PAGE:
Origin of docile
Examples from the Web for docile
She also features a more natural face than the one of docile serenity so often bestowed on the Queen of Heaven.
The middle classes,” Satyarthi once told the BBC, want “cheap, docile labour.Kailash Satyarthi, Malala's Nobel Peace Prize Co-Winner, Is Fighting India's Child Slavery Epidemic|Dilip D’Souza|October 11, 2014|DAILY BEAST
The tabloids demand that Kate Middleton be as docile as Jane Seymour, whose personal motto was “Bound to obey and serve.”
Carrico recalls that the detainees were actually compliant and docile that first day.Terry Carrico, Ex-Guantánamo Prison Commander, Says Facility Should Close|Aram Roston|January 6, 2012|DAILY BEAST
As a mother—and a former rebellious teen in my own docile way—I know this story is a lot more complicated than the headlines.
So long as the stores were carried in the boats, the Indians had been cheerful and docile, and easy to manage.The Devil-Tree of El Dorado|Frank Aubrey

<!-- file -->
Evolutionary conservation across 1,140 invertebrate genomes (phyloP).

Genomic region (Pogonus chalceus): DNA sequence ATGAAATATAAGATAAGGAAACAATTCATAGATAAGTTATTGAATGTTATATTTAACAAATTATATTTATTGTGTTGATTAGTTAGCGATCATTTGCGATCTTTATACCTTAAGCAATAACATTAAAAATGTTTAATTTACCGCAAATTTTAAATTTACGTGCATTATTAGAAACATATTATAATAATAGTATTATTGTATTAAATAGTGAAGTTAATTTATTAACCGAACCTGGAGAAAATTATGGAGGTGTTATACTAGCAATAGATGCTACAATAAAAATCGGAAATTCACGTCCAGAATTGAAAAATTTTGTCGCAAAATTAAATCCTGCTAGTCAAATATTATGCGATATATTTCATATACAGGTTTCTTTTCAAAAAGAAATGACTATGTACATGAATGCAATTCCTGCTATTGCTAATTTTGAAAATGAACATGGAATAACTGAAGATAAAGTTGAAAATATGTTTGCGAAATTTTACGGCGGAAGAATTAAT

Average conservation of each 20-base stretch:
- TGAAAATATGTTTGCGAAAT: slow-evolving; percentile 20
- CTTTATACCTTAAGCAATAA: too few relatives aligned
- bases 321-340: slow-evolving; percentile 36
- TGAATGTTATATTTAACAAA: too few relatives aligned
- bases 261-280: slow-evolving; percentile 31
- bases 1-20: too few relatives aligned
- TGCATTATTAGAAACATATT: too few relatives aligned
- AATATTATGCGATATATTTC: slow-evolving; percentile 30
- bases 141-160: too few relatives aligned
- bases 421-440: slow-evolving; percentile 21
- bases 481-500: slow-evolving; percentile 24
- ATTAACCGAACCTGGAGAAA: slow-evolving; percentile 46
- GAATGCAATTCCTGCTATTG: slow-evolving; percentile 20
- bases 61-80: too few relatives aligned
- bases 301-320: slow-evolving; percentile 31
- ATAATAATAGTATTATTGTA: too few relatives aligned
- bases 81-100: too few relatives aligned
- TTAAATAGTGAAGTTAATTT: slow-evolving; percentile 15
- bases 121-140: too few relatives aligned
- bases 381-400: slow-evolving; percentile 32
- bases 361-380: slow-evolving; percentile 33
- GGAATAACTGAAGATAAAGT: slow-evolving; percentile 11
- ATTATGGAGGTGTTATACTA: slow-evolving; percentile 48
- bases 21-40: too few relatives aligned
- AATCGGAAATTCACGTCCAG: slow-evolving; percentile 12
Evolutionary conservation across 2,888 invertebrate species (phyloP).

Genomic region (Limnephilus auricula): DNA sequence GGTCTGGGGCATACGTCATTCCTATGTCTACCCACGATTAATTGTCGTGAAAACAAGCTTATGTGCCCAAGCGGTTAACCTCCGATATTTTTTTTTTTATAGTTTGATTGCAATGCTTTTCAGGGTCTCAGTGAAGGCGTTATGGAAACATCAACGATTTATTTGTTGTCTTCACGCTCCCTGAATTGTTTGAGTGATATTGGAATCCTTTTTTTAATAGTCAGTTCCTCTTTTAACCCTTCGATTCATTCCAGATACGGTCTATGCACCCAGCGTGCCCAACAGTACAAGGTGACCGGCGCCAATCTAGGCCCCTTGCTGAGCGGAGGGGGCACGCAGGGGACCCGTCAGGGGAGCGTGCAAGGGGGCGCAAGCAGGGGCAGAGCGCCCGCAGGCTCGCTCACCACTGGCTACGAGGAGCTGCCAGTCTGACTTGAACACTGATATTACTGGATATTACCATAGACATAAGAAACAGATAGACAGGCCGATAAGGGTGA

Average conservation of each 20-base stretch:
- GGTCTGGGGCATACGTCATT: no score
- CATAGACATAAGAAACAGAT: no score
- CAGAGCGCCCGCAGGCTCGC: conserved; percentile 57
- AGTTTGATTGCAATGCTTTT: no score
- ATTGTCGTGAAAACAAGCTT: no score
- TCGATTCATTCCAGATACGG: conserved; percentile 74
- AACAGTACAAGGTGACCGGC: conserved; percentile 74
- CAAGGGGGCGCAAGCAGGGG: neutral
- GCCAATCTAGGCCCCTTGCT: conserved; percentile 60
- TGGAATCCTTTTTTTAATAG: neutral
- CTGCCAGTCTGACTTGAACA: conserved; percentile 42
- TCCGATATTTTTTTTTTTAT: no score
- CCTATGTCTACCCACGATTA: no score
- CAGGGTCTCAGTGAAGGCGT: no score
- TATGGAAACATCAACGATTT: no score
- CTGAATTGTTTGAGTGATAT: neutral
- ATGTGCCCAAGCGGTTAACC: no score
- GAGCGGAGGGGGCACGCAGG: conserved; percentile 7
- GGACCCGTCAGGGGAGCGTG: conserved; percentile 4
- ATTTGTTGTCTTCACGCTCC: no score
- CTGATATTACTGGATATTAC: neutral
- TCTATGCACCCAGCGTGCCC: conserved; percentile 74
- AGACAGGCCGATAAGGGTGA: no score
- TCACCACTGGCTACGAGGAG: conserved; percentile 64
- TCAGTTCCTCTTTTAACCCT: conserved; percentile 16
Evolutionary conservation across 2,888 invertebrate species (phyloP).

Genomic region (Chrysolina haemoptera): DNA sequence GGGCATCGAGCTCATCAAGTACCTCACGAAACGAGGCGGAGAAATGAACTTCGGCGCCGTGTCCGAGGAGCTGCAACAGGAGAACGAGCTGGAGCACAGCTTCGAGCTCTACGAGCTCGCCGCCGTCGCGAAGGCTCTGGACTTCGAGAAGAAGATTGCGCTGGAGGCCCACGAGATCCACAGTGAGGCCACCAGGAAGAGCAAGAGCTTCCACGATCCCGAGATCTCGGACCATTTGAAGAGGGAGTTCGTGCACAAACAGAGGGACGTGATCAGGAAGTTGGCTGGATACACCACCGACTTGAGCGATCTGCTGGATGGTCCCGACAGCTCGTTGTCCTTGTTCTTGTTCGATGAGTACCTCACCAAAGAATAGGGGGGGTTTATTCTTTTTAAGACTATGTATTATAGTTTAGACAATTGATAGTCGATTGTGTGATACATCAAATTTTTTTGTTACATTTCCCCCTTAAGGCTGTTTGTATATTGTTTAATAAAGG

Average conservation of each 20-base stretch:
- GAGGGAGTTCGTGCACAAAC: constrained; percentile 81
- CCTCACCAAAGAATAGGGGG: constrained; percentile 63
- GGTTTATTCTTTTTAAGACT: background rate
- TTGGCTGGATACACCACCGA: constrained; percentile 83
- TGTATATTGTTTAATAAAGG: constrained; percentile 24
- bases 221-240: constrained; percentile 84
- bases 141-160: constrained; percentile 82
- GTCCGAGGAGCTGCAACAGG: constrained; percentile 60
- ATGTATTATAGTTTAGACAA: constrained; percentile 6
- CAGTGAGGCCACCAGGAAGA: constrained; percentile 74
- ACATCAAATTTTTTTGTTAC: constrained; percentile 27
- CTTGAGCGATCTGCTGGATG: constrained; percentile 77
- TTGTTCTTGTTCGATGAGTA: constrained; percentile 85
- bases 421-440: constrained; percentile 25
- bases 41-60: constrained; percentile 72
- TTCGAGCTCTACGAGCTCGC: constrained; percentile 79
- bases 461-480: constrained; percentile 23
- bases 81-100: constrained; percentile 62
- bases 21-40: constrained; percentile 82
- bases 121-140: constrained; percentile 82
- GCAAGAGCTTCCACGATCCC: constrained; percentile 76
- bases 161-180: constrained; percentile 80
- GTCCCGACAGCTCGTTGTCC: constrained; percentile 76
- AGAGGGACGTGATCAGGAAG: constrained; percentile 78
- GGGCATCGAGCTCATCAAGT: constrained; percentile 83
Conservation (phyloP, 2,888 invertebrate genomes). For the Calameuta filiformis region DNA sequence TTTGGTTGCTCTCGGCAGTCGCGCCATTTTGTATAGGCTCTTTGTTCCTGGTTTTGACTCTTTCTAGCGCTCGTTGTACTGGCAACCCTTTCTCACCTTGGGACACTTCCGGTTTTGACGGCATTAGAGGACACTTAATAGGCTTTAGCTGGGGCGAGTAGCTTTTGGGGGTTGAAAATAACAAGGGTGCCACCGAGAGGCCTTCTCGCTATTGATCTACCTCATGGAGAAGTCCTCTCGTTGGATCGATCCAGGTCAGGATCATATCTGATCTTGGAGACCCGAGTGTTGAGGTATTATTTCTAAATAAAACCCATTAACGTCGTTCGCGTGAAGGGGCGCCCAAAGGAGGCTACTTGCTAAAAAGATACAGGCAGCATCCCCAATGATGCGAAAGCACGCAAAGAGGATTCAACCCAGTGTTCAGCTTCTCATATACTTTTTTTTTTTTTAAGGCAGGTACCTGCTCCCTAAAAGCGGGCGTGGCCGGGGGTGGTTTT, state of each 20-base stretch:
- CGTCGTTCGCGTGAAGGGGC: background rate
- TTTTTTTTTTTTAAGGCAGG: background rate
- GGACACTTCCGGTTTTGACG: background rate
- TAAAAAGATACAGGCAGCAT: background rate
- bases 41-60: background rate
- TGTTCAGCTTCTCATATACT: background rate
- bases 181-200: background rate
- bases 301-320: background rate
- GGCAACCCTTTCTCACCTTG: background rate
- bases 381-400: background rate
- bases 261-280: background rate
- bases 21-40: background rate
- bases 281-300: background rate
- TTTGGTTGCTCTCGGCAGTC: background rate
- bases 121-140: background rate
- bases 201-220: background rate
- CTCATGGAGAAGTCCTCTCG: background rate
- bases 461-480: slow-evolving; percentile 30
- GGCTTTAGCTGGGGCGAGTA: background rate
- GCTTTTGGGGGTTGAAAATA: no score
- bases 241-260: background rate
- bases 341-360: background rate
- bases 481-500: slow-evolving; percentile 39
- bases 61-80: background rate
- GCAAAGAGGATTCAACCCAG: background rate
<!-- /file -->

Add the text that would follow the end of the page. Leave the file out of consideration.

A horse who is docile and prompt to obey can be guided hither and thither by the slightest movement of the reins.
In captivity they are placid and inoffensive, docile and silent, and shortly after being taken may be suffered to go abroad.Natural History of the Mammalia of India and Ceylon|Robert A. Sterndale
The children are docile, obedient, and good-natured, and are most amenable to religious principles.
Barres laid the Prophet in her arms, stepped back while Dulcie arranged the docile cat, then retreated to his canvas.The Moonlit Way|Robert W. Chambers
British Dictionary definitions for docile
Word Origin for docile
Word Origin and History for docile
late 15c., "easily taught," from Italian or French docile, from Latin docilis "easily taught," from docere "teach" (see doctor). Sense of "obedient, submissive" first recorded 1774.